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1 hour ago, rsanford said:

I wonder if anyone prefered Mongoose's edition "Elric of Melnibone"? Personally I am a fan of Elric / SB5....

Me, obviously. But then I was also trying to recapture the flavour and atmosphere of SB1 to a certain extent, especially in the magic.

Elric! is a paragon of book design and layout. Better mechanics in some respects, but I personally loved 1st ed Stormbringer because...

1. It was wild and fun
2. The boxed set was ace

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I will echo a few a you. Favorite is Elric! but I have fond memories of GW Stormbringer 3rd.

For some reasons, I totally skipped 4th (I was focused on other genre) and has not delved into Elric of Melnibone (I could not stand Mongoose anymore so was mostly unaware of what they were doing).

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18 hours ago, lawrence.whitaker said:

Elric! is a paragon of book design and layout. Better mechanics in some respects, but I personally loved 1st ed Stormbringer because...

 

Well nothing too crazy for me, it was my 1st and only dive into that version of the eternal champ (also owned Hawkmoon). Seeing as there was never a Jerry Cornelius I will have to try Luther Arkwright, one day.

Cheers

Edited by Bill the barbarian
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40 minutes ago, Bill the barbarian said:

Seeing as there was never a Jerry Cornelius I will have to try Luther Arkwright one day.

Luther Arkwright is without a doubt my favourite iteration of the eternal champion, even though he's not! 😁

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2 hours ago, Vile said:

Luther Arkwright is without a doubt my favourite iteration of the eternal champion, even though he's not! 😁

I remain inordinately fond of Gabriel Bellhanger, a spoof version some university mates created for our university SF&F society fanzine, of Luther / Jerry  / et al... :P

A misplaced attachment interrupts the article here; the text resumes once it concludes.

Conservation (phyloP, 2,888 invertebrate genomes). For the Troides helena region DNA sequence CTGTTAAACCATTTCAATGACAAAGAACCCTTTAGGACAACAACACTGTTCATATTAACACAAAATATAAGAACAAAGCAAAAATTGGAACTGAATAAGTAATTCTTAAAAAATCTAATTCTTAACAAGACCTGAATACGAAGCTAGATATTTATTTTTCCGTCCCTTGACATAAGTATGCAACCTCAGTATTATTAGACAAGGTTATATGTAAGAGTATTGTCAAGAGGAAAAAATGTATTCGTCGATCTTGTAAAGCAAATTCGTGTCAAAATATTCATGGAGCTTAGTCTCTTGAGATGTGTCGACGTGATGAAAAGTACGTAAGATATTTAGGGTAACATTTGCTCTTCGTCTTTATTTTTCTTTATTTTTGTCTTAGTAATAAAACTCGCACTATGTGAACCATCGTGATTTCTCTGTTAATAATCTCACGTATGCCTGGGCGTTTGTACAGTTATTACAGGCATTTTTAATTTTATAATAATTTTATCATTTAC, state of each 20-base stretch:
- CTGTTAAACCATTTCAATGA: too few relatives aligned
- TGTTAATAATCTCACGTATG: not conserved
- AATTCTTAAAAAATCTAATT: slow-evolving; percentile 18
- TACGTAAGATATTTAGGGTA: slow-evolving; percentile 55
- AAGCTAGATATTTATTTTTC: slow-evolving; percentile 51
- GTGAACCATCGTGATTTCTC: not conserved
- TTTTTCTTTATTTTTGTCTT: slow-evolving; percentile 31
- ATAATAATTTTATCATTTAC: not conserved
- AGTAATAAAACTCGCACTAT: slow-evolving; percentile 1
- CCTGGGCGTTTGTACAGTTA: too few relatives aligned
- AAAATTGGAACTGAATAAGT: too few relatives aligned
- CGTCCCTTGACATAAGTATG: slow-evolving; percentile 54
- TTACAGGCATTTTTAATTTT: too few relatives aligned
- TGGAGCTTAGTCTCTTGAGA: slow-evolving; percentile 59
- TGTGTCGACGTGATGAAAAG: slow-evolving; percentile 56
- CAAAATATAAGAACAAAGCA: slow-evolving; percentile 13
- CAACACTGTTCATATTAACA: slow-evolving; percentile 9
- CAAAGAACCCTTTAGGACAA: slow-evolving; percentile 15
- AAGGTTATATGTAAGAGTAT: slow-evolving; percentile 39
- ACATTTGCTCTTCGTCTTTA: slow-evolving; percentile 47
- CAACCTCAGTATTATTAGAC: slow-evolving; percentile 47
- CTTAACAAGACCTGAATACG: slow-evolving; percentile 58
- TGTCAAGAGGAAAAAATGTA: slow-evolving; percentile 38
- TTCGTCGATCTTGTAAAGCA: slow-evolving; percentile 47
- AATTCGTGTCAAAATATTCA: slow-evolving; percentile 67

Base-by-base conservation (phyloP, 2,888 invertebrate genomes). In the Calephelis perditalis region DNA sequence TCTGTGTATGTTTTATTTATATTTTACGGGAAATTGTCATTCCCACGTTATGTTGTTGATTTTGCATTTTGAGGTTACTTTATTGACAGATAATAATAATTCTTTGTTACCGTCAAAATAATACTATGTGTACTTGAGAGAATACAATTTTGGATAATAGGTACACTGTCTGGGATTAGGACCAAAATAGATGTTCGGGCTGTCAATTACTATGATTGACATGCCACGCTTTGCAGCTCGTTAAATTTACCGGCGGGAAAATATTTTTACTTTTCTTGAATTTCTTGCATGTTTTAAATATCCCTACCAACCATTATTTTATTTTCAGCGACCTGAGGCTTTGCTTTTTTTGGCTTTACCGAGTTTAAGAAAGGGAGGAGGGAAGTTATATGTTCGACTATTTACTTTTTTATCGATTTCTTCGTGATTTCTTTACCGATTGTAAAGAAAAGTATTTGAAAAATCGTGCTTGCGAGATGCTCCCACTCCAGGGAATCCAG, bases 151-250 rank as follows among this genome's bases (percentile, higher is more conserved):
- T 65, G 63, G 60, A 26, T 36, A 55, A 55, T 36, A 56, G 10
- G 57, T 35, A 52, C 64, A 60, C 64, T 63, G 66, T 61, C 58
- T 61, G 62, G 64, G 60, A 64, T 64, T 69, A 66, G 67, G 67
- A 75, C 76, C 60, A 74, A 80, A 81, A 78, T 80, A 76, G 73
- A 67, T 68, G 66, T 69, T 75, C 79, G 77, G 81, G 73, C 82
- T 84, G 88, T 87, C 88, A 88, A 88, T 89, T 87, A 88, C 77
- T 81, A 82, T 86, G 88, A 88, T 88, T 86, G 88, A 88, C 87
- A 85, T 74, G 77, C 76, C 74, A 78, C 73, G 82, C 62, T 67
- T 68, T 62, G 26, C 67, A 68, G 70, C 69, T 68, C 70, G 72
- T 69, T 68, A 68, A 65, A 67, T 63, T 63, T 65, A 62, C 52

In the end, I always come back to Dorian Hawkmoon. Not the frankly rather conventional hero of the High History of the Runestaff (fun though those books are) but the very first Moorcock I ever read - Champion of Garathorm. Dorian Hawkmoon at the beginning of that book  was such a resonant, unexpected figure. This is the hero: and he is broken, shattered; obsessively, pointlessly rehearsing scenarios in his imagination in an apparently futile quest to change the facts of the world as everyone else accepts them... Still love that book, and the absence of an expansive, well supported Hawkmoon RPG in English remains a disappointment, especially as for me the best published incarnation in RPGs was Loz's brilliant but alas fleeting monograph, itself a a subset of what could have been.

Ah well.

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44 minutes ago, NickMiddleton said:

[...] in an apparently futile quest to change the facts of the world as everyone else accepts them...

That's almost the definition of the anti-hero - which to my mind was pretty much defined by Moorcock, so I guess that's fitting.

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My favorite edition happens to be the very first RPG I ever bought - the Games Workshop version of the third edition. It had this cover: Unknown.jpeg.e742d6ef4f4d51e0b86dc549346bca0c.jpeg

It was the art above all that sucked me in, and there was some pretty good full colour plates within. The system was stripped down and simple, although the random character generation led to some very random results. I loved the Demon-based magic, and the general psychedelic tragedy and darkness of the setting. It’s no surprise that I went for the World of Darkness games a few years later, but Stormbringer was doing the same sort of thing earlier.